Tuesday, April 1, 2014

The Word Exchange by Alena Graedon

Main characters: Anana (aka Alice), Bart, Doug
Location: Manhattan and Oxford, England
Time period: Near future
Genre:  Fiction, Speculative Fiction, Science Fiction

I found this book utterly delightful.  Not just for the thriller plotline and characters, but for the clever thesis, examination of language and communication, speculation on over-dependence on computers, and references to other works.  (I am such a sucker for clever things.)

Ana is worried about her father, Doug, who missed a dinner date with her.  As she tries to locate him, she discovers that he has seemingly disappeared without a trace from his office, where he is the editor of the North American Dictionary of the English Language, which is about to release the massive 3rd edition.  Bart, a co-worker of Doug's, tries to downplay Ana's fears but soon even he has to admit that something is wrong.

That simple setup does nothing to prepare you for the rabbit hole that this story plunges into.  In a near future where most Americans are literally addicted to their smart phones, a corporation is attempting to monetize language by buying up the copyrights to all the printed dictionaries, then destroying the printed copies so that people are forced to use the only online dictionary--The Word Exchange--where they are charged per word lookup.  Next, a game encourages people to make up their own words.  Soon, whispers of a word flu begin to leak out and a virus attacks both computers and human brains, threatening to destroy language entirely.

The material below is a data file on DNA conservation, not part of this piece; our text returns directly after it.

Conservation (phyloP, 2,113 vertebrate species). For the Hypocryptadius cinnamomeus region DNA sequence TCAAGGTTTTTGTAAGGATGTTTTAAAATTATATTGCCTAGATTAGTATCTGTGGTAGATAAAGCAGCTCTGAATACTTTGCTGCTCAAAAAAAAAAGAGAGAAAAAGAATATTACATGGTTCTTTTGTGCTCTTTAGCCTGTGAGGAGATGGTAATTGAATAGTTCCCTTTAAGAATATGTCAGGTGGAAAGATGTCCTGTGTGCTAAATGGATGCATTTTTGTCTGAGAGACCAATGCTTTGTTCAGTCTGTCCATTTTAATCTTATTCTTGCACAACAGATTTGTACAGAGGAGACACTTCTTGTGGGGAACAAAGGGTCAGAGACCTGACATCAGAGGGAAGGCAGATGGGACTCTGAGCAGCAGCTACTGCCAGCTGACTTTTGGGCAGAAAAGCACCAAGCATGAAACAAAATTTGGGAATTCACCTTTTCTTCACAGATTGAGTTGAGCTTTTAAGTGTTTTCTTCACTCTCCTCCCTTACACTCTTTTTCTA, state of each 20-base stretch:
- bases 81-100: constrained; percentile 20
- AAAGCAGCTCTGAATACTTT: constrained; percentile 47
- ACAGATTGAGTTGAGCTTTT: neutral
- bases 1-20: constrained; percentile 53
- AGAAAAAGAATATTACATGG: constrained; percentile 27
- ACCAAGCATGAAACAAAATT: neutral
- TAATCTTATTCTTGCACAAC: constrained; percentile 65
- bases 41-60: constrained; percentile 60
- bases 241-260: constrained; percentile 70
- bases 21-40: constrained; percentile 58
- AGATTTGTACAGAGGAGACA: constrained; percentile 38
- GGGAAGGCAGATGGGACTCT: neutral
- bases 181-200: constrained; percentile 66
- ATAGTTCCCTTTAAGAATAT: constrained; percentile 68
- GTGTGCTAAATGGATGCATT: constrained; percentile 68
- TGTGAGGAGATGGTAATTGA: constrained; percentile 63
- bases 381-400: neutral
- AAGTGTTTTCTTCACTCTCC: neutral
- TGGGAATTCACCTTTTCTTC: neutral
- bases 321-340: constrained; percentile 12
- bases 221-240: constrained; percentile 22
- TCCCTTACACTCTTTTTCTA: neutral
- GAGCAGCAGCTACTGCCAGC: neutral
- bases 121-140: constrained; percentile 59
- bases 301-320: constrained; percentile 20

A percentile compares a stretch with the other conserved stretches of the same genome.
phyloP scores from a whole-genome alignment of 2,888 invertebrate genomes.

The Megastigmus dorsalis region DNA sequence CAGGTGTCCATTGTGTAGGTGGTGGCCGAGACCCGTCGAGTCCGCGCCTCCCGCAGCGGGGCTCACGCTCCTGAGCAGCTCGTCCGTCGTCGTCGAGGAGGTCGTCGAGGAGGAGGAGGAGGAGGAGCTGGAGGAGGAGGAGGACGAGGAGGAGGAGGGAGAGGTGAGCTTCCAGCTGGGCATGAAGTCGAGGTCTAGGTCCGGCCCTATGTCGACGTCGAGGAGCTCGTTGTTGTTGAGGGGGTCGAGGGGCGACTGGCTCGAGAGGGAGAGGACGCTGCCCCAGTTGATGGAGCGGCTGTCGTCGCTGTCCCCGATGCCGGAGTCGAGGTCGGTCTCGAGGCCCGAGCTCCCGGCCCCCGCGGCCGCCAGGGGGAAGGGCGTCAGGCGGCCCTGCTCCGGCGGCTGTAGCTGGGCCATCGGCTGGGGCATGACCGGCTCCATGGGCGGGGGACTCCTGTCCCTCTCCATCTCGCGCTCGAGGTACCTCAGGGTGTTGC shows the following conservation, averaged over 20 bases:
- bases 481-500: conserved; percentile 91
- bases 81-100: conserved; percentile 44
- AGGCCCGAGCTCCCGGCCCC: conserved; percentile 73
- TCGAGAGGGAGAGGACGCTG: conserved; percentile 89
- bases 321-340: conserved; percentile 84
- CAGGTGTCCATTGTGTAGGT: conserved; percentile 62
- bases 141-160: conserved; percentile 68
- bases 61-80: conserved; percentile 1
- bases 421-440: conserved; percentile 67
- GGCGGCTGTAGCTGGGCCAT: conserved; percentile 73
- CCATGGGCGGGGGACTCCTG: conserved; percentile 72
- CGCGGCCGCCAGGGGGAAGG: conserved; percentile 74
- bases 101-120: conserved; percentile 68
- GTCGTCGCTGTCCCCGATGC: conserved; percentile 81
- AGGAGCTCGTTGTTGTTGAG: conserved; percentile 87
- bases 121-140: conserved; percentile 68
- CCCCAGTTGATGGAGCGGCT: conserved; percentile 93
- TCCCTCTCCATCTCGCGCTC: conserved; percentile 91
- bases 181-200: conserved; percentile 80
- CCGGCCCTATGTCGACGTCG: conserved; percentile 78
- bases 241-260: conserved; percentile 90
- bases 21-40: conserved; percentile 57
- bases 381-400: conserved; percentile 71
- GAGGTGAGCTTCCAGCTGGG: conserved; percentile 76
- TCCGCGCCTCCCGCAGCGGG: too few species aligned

The delight begins with the table of contents, where you see that the chapters are named in alphabetical order.  The chapter titles are then matched with definitions that recall those of Samuel Johnson, the great English lexicographer.  For example, empanada is defined as "a source of considerable digestive discomfort."  Compare that to Johnson's definition of oats: "a grain, which in England is generally given to horses, but in Scotland supports the people."

Samuel Johnson's dictionary is a running theme in this novel, even down to Doug and Ana's surname of Johnson.  Another literary work that is referenced is is Alice's Adventures in Wonderland and Through the Looking Glass.  Doug's fondness for nicknames leads him to refer to Ana as Alice, and there is a reference to the poem, Jabberwocky, which is filled with made up words.  And who can forget Humpty Dumpty's assertion that "when I use a word, it means just what I choose it to mean--neither more nor less."

Though not referenced this work, I was also reminded of another science fiction book I recently read--Snow Crash by Neal Stephenson, which also has a running theme of a virus that affects both computers and minds.

I wonder what Grant and Martha from A Way with Words will think of The Word Exchange.

I read this as an e-ARC from NetGalley.  The Word Exchange is scheduled for release on April 8.

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